State legislators say they welcome transparency regarding their personal finances — corporate and real estate holdings, government contracts and the like.But who decides what constitutes transparency? Who checks whether they’re telling us all that we’re entitled to know? They do. Just as war is too important to be left to the generals, transparency is too important to be left to the politicians.
What’s the difference between an apparent conflict of interest and the real deal? In the world of government ethics, it’s all about the language crafted by the lawyers and the wiggle room they’ve left for other lawyers to argue about. Ethics codes in Georgia vary from one jurisdiction to another. Many prohibit a public officer from trading on his or her position for personal benefit but, as they say, the devil’s in the details.
Robert “Mack” Crawford was named a Griffin Circuit Superior Court judge last week despite a blistering eight-page critique of his management of Georgia’s system of public defenders. Criminal defense attorney Stephen Bright wrote the Judicial Nominating Commission trying to block Crawford’s appointment, describing his three years as director of the Georgia Public Defender Standards Council as an “unmitigated disaster.”
Twice a year, members of the Cobb County ethics board meet to deal with housekeeping matters. Then they go home. For a time last year, DeKalb’s ethics board couldn’t even muster a quorum. And in Fulton, a state legislator contends the ethics board cannot impose fines or sanctions because its members were appointed improperly. Bottom line: Local ethics boards get no respect.
Ralph Hudgens‘ bid for Georgia insurance commissioner has returned $106,600 in contributions that were transferred improperly last year from his state Senate campaign fund. Hudgens said he’s signed a consent order to resolve an ethics complaint on the matter that would not impose a financial penalty. “No fines, no anything,” he said. UPDATE: Maria Sheffield, another Republican running for insurance commissioner, today attacked Hudgens for his handling of the improper transfer.
A North Georgia bank is accusing congressional candidate Tom Graves of attempted fraud for trying to escape a $2.25 million debt. The complaint, filed last week by Bartow County Bank, alleges Graves transferred his home and adjoining properties worth $657,000 into a trust last year to protect it from the debt. For that, the bank would like punitive damages.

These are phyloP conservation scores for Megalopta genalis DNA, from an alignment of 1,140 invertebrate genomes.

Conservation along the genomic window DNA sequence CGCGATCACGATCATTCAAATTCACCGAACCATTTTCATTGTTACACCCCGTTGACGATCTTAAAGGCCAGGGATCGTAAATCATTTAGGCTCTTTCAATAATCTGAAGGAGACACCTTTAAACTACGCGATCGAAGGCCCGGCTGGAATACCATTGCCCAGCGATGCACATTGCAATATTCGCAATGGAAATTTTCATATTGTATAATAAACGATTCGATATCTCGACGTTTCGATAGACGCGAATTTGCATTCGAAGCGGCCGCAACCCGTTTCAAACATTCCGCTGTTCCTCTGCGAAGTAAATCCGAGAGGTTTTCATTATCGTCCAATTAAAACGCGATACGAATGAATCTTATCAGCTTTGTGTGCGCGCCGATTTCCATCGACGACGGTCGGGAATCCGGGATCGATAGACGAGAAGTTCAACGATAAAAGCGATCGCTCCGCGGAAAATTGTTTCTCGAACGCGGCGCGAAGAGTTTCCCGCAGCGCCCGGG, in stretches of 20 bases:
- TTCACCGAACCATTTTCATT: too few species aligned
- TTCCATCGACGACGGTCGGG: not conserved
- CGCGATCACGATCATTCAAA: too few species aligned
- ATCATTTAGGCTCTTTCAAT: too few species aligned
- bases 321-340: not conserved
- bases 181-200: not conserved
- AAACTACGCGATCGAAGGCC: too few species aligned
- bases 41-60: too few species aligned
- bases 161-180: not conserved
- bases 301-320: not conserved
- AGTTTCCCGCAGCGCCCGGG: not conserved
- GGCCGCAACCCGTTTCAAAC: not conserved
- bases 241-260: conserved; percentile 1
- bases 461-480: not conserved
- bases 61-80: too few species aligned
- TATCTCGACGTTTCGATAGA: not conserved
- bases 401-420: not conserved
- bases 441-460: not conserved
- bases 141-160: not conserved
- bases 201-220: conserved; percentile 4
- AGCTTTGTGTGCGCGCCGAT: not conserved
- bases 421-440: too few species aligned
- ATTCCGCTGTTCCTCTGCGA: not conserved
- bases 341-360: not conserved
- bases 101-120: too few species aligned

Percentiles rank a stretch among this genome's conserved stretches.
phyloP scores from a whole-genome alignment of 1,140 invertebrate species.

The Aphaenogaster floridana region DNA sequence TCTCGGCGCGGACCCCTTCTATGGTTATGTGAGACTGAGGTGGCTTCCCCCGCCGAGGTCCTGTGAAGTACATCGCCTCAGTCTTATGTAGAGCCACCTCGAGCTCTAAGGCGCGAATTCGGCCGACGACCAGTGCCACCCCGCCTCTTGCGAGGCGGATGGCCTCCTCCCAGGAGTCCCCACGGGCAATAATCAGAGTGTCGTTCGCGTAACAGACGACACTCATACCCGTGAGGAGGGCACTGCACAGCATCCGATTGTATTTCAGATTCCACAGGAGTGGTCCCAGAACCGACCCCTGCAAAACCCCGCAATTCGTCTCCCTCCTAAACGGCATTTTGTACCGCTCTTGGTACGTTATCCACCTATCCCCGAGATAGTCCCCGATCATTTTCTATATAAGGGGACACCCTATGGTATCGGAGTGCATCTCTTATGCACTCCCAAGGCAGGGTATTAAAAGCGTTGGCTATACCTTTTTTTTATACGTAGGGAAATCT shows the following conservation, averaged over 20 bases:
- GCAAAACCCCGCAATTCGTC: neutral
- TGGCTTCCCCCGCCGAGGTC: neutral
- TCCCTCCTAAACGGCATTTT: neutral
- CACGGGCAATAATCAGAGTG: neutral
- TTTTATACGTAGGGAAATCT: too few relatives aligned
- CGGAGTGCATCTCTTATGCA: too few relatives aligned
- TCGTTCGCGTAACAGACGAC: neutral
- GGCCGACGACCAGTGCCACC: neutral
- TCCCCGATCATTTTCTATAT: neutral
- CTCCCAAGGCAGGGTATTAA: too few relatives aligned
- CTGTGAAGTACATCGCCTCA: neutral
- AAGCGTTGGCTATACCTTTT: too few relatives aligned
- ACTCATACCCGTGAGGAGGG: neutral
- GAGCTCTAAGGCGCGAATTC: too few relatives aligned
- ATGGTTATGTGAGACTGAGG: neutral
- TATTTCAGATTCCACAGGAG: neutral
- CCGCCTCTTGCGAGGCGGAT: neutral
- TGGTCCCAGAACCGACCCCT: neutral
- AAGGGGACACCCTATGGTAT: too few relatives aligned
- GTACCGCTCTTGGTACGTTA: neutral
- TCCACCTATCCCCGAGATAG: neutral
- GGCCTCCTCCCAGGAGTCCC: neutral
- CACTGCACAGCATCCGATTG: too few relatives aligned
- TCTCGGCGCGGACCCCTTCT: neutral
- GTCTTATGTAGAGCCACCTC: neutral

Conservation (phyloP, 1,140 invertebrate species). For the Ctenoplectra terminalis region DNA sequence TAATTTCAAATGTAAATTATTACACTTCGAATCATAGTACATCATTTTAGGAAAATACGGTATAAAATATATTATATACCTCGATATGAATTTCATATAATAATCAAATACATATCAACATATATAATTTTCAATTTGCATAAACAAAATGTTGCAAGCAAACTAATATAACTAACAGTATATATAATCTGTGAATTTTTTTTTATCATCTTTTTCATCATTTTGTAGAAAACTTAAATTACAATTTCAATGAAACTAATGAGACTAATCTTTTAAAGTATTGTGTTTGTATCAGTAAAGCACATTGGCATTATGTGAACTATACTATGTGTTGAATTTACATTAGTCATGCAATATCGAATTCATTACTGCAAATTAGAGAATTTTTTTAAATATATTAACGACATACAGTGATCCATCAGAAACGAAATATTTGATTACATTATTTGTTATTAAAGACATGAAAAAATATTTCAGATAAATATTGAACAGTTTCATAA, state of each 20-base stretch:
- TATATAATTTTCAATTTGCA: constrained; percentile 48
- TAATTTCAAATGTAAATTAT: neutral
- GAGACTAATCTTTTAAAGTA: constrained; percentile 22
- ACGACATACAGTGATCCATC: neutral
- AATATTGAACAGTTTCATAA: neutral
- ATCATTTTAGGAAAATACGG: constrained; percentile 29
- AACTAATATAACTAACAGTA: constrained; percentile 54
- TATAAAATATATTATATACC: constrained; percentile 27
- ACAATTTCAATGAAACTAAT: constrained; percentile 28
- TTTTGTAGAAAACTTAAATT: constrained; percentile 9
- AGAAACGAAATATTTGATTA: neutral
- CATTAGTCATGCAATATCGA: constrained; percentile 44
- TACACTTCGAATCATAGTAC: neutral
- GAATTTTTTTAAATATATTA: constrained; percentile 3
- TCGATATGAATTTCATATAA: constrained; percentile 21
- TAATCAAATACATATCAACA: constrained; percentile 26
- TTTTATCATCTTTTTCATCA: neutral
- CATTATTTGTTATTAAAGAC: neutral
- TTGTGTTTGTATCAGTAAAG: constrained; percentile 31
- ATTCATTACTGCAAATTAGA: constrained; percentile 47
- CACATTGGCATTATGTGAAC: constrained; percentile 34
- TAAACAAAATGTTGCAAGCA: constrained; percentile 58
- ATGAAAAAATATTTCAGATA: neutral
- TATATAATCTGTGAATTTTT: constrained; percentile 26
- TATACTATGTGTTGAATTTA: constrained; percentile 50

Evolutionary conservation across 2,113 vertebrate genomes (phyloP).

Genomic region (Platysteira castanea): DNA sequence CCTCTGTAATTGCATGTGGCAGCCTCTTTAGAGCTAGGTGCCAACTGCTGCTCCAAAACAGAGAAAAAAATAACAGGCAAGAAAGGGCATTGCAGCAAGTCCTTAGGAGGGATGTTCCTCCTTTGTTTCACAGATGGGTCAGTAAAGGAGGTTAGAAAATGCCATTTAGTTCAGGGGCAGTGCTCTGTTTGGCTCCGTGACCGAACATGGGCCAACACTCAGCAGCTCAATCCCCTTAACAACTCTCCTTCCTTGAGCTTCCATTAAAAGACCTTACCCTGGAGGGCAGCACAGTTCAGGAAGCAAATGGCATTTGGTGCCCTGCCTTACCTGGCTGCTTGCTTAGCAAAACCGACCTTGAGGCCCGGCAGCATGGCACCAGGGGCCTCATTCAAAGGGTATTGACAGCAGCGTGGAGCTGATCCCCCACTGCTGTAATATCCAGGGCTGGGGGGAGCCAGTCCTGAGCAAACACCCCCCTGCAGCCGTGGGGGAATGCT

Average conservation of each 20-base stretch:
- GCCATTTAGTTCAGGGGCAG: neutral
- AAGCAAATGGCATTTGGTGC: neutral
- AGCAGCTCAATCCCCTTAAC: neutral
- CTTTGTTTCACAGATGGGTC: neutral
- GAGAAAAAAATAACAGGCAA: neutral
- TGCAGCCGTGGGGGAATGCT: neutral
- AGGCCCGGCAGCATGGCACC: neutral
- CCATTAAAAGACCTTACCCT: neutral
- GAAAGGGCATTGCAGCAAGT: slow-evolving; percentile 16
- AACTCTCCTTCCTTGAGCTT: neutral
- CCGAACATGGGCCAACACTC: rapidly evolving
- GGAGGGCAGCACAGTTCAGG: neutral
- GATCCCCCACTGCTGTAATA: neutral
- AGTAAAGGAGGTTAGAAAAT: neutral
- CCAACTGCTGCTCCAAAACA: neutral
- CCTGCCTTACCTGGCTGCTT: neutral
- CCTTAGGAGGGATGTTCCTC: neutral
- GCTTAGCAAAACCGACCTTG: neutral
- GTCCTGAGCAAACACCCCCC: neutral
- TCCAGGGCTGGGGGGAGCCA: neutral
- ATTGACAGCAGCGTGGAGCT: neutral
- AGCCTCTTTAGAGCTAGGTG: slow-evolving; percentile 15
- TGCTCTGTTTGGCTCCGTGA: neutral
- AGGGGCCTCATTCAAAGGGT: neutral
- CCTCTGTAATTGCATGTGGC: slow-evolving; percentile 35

Glenn Richardson‘s political action committee registered as tax-exempt Tuesday, but it’s not clear whether that will defuse an investigation into his transfer of $219,915 in leftover campaign cash to the committee. The State Ethics Commission is looking into the payment of that money from Richardson’s campaign account to the MMV Alliance Fund on New Year’s Eve. The question is: Would a tax-exempt filing in February allow MMV to accept a couple hundred thousand dollars in campaign money five weeks earlier?
A potential conflict of interest involving a MARTA vendor and a state legislator could turn out to be a $45 million headache. Or, if it’s not worked out, state Sen. Doug Stoner could be out of a job.
MARTA officials will meet Tuesday to talk about waiving the transit agency’s conflict-of-interest policy for a vendor that hired a state legislator earlier this year. But for the lawmaker, state Sen. Doug Stoner of Smyrna, his job with the vendor may be just one of the potential conflicts.
Hugh Floyd, a state legislator from Norcross, filed a disclosure of his personal finances a week ago, two months after the deadline set by state law. That still leaves 15 legislators who haven’t filed their 2008 disclosures, which were due July 1; five of them have not filed their 2007 reports, either. Why is this important? It’s not, unless you want to know whether your elected officials are keeping a proper distance between the public interest and their own private interests.
A conflicted committee of the MARTA board today recommended hiring a company that employs the daughter of one of its members. Edelman Public Relations is clearly the best choice to run a marketing campaign aimed at marshaling public support for MARTA during the 2010 state legislative session, agency staffers said. The problem: Board member Barbara Babbit Kaufman‘s daughter is a senior VP at Edelman.
Duly noted: Former state Rep. Dean Alford (right), who earned hundreds of thousands of dollars in stock dividends from a for-profit affiliate of a non-profit Cobb County utility, was elected chairman of the board of the Technical College System of Georgia on Thursday. Court records show Alford paid $750,000 in 2001 for stock in the […]